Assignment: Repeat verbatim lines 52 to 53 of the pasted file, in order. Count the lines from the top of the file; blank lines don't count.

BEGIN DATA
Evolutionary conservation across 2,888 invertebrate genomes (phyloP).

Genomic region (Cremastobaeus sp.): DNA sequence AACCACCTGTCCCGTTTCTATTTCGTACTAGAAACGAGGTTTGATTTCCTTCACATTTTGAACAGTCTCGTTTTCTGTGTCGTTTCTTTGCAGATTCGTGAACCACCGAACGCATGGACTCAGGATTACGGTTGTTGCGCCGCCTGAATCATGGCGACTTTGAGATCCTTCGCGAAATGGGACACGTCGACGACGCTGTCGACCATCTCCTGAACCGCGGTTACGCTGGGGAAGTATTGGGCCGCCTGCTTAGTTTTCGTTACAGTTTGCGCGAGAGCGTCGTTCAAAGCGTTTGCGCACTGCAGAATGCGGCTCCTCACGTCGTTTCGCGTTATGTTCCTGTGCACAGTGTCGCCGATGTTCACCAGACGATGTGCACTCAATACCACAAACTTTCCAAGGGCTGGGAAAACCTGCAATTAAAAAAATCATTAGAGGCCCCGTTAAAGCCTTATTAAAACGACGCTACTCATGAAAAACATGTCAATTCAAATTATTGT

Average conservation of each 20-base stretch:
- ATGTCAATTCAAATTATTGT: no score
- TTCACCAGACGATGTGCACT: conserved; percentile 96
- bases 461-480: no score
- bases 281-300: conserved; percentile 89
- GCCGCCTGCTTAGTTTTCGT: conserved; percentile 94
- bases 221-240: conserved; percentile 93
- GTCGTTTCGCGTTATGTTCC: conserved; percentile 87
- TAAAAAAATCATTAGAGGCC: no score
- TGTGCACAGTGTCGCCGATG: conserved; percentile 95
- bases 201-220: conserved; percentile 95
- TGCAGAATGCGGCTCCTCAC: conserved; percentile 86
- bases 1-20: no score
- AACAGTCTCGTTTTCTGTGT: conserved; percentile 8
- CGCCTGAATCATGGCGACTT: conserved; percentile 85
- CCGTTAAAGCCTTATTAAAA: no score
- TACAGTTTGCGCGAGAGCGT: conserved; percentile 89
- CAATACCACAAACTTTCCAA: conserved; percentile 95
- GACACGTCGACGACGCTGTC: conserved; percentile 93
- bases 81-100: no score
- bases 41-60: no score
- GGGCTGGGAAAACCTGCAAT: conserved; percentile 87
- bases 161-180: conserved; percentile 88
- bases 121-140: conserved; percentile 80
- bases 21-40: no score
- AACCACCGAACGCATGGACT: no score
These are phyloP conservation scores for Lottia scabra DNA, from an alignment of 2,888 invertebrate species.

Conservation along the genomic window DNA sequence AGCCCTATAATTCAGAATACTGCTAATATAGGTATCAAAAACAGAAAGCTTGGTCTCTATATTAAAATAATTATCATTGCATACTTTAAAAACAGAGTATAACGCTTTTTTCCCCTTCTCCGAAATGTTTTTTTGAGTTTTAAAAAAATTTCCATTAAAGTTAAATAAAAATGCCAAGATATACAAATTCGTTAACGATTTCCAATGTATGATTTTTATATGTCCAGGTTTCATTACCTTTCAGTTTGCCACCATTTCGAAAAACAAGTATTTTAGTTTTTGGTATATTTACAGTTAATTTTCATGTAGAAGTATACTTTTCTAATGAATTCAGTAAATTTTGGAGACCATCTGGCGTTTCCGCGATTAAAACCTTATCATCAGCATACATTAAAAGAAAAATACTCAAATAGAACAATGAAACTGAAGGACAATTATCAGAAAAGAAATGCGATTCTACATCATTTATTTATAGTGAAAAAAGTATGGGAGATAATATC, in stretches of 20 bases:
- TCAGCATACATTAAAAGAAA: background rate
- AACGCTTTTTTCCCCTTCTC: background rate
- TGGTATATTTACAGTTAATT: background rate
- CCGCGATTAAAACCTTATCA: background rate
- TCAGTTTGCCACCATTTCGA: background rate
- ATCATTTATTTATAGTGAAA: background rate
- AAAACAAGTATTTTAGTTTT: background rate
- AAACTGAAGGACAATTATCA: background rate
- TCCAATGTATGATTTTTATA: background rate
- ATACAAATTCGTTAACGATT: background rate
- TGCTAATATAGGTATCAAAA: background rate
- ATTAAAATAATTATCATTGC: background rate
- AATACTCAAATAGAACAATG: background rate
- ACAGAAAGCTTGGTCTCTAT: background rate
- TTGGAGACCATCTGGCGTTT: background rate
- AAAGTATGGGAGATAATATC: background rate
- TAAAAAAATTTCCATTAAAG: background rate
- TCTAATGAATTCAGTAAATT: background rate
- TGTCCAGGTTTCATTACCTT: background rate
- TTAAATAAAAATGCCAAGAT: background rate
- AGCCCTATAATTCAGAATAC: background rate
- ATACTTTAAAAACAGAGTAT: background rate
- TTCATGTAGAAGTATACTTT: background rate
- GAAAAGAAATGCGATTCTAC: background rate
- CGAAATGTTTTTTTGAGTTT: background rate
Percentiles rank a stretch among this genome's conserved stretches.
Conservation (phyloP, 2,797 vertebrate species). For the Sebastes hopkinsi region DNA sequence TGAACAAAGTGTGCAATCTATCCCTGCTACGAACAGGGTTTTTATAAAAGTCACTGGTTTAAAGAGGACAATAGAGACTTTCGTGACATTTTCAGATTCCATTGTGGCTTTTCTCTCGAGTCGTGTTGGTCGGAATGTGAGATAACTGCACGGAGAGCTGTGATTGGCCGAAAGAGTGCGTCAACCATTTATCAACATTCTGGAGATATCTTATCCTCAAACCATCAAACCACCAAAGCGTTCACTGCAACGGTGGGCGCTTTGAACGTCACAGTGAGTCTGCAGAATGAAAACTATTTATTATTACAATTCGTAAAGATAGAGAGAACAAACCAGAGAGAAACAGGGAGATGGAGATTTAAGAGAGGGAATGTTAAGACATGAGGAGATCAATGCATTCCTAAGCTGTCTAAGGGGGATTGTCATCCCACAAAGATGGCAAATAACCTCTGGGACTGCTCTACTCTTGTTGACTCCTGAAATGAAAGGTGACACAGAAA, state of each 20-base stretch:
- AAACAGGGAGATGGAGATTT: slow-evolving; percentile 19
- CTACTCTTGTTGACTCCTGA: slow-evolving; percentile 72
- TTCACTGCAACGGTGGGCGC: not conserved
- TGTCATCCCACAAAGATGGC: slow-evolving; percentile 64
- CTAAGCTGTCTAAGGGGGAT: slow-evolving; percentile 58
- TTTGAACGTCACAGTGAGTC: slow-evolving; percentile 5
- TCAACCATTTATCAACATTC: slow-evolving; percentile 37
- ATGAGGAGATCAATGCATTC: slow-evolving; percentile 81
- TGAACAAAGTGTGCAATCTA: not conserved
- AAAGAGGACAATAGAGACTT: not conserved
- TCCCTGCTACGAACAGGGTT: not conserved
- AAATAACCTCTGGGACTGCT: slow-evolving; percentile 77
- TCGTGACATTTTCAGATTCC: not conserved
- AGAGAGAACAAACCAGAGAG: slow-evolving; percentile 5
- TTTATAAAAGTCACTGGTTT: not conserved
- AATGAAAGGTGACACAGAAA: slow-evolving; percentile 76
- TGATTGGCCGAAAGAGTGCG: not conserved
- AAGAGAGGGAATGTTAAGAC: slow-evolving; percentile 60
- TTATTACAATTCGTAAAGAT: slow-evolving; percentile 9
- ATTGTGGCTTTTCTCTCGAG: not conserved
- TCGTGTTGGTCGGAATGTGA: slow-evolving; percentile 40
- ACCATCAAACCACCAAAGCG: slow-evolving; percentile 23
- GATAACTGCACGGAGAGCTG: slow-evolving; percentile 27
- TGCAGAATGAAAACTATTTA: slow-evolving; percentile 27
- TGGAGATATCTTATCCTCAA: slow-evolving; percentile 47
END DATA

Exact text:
- ATACTTTAAAAACAGAGTAT: background rate
- TTCATGTAGAAGTATACTTT: background rate